Are love and hate the same?

A new study published in the Public Library of Science (PLos One) led by Professor Zeki of the Wellcome Laboratory of Neurobiology at University College London revealed that neurologically, "love" and "hate" are similar.

Although emotional opposites, it appears that some of the nervous structures in the brain responsible for hate are the same as those used during feelings of romantic love. Like love, hate is often seemingly irrational and can lead to similar acts of extreme behaviour - both heroic and evil.

One would think that both love and hate would be entirety driven by the limbic system, as this is the seat of our emotion and intuition. But Professor Zeki's work demonstrates that a part of the brain called the putamen is also involved. The putamen sits at the centre of the brain and appears to provide connections between the lower parts of the brain, such as the basal stem, and the upper parts of the brain in the cerebral cortex. The putamen is already known to be involved in the perception of contempt and disgust and may also be part of the motor system involved in movement and action.

However, although the circuitry is similar, the way in which it is used for both love and hate is different. One major difference appears to be in the fact that large parts of the cerebral cortex - associated with judgment and reasoning - become de-activated during love, whereas only a small area is deactivated in hate.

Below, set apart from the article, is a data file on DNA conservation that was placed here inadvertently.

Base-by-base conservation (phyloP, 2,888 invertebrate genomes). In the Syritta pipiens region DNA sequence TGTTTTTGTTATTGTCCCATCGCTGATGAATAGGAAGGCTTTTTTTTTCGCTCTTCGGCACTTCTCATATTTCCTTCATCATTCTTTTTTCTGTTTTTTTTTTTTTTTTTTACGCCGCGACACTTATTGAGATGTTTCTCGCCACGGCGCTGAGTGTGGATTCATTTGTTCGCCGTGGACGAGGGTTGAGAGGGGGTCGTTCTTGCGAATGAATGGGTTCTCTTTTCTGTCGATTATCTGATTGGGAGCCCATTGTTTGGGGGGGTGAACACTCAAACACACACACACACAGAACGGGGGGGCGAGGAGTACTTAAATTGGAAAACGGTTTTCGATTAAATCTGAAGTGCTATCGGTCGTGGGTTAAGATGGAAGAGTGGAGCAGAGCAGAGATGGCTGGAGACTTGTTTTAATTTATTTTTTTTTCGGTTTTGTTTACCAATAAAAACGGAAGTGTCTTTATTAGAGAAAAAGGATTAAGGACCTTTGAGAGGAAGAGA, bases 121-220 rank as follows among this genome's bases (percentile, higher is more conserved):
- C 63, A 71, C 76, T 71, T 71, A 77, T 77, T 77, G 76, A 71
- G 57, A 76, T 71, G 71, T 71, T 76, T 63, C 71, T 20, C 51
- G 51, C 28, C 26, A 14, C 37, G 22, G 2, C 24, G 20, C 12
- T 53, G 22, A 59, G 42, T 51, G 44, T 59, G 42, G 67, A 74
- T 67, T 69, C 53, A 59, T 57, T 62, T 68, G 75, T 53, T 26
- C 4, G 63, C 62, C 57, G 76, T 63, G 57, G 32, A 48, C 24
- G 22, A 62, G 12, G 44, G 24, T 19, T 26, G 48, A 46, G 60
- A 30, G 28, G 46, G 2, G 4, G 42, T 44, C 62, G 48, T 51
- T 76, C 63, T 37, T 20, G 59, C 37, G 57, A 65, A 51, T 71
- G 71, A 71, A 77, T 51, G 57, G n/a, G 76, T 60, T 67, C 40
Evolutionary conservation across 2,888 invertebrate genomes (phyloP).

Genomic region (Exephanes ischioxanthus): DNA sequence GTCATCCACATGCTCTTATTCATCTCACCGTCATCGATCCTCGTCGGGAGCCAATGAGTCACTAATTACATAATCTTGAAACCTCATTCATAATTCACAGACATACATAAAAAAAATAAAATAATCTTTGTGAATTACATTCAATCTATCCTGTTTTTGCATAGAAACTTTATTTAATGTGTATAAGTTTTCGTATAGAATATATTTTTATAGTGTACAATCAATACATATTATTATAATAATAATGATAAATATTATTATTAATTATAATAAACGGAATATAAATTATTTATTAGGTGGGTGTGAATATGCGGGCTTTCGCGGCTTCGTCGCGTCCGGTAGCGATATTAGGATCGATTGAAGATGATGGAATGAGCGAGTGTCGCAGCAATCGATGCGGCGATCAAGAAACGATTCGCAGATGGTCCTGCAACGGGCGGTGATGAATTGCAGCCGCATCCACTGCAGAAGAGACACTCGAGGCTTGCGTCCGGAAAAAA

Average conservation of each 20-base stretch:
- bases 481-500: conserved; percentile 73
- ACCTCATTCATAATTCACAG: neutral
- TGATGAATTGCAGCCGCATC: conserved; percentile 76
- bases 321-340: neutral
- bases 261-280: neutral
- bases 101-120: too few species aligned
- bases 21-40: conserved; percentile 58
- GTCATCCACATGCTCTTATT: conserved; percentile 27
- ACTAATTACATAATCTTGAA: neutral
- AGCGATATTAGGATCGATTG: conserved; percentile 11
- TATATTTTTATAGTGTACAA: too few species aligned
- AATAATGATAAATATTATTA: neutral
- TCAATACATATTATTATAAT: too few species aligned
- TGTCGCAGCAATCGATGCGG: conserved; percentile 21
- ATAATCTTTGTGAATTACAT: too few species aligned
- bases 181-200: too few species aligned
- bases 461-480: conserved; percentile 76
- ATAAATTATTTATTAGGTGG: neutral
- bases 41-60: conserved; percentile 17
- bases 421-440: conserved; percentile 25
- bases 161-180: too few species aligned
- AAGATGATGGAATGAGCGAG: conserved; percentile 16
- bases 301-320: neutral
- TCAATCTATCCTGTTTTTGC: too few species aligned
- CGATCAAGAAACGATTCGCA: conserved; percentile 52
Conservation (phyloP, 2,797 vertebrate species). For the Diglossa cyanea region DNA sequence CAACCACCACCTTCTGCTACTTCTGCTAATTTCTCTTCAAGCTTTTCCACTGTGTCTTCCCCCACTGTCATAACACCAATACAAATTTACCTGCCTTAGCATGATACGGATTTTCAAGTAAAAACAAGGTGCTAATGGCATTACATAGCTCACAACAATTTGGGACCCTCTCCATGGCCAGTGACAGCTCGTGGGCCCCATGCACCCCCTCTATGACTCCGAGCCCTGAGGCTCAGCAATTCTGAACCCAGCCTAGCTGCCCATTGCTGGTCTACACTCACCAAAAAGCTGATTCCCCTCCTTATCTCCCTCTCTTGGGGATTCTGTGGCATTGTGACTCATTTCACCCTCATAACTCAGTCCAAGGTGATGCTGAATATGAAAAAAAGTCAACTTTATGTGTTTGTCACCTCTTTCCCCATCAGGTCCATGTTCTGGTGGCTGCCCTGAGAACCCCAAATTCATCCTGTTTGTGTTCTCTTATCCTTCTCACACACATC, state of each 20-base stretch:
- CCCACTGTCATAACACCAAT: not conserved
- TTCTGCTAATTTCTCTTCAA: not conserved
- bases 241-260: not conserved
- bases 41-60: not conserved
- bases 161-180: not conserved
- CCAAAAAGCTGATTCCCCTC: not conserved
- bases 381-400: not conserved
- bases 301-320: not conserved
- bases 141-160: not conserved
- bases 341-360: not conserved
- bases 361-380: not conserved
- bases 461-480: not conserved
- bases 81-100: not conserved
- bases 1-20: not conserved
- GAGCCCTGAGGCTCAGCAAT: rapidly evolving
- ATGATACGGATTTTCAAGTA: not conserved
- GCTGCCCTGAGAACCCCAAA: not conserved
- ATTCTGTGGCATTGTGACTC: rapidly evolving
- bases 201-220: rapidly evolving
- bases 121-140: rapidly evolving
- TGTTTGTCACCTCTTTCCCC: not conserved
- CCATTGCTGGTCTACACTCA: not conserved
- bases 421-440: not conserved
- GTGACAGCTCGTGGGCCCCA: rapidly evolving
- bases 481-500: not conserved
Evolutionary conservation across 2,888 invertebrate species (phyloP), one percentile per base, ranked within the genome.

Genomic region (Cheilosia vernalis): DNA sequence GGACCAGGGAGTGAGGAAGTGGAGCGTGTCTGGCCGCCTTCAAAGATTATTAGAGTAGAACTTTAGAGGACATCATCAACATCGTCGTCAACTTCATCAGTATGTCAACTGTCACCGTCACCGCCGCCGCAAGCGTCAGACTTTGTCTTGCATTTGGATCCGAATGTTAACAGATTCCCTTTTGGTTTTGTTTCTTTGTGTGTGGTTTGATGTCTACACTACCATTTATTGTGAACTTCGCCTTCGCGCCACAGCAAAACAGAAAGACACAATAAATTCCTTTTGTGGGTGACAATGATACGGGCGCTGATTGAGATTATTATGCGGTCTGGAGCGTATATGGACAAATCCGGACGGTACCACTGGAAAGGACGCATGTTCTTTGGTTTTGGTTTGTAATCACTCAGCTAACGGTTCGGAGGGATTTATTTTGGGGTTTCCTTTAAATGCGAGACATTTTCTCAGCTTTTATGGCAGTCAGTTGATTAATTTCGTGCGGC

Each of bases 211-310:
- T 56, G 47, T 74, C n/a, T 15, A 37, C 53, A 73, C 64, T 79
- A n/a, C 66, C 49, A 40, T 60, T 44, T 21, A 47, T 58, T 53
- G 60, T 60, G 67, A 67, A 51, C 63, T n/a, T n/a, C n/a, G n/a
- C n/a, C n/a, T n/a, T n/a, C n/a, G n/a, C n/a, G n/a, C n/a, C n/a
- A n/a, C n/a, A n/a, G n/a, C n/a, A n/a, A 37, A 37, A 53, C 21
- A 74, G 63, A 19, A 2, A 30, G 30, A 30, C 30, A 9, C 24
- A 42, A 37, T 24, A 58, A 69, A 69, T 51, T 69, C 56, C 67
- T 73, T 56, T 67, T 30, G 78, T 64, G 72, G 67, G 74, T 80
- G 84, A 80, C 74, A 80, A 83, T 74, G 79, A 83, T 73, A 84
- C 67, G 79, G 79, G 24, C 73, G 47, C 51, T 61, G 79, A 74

This may seem surprising since hate can also be an all-consuming passion like love. But in romantic love, the lover is often less critical and judgmental about their partner whereas it is more likely that in the context of hate the hater may want to exercise judgment in calculating moves to harm, injure or otherwise exact revenge. Therefore the rational, cerebral functions stay activated in order to make these decisions.

Interestingly, Professor Zeki found that the activity of some of the brain structures in response to a hated face is proportional in strength to the amount of hate the person felt, maybe therefore allowing the subjective state of hate to be objectively quantified.

The study also speculated that while the "love circuit" seems to be programmed for loving just one person, the "hate circuit" appears to be capable of targeting groups of people based on their race, religion or even the football club they support.

The fact that the cerebral brain appears to be less involved in love may give some substance to the saying "love is blind". On the other hand, this research suggests that the "hate circuit" is far more calculating and much more complex.

Published May 2009

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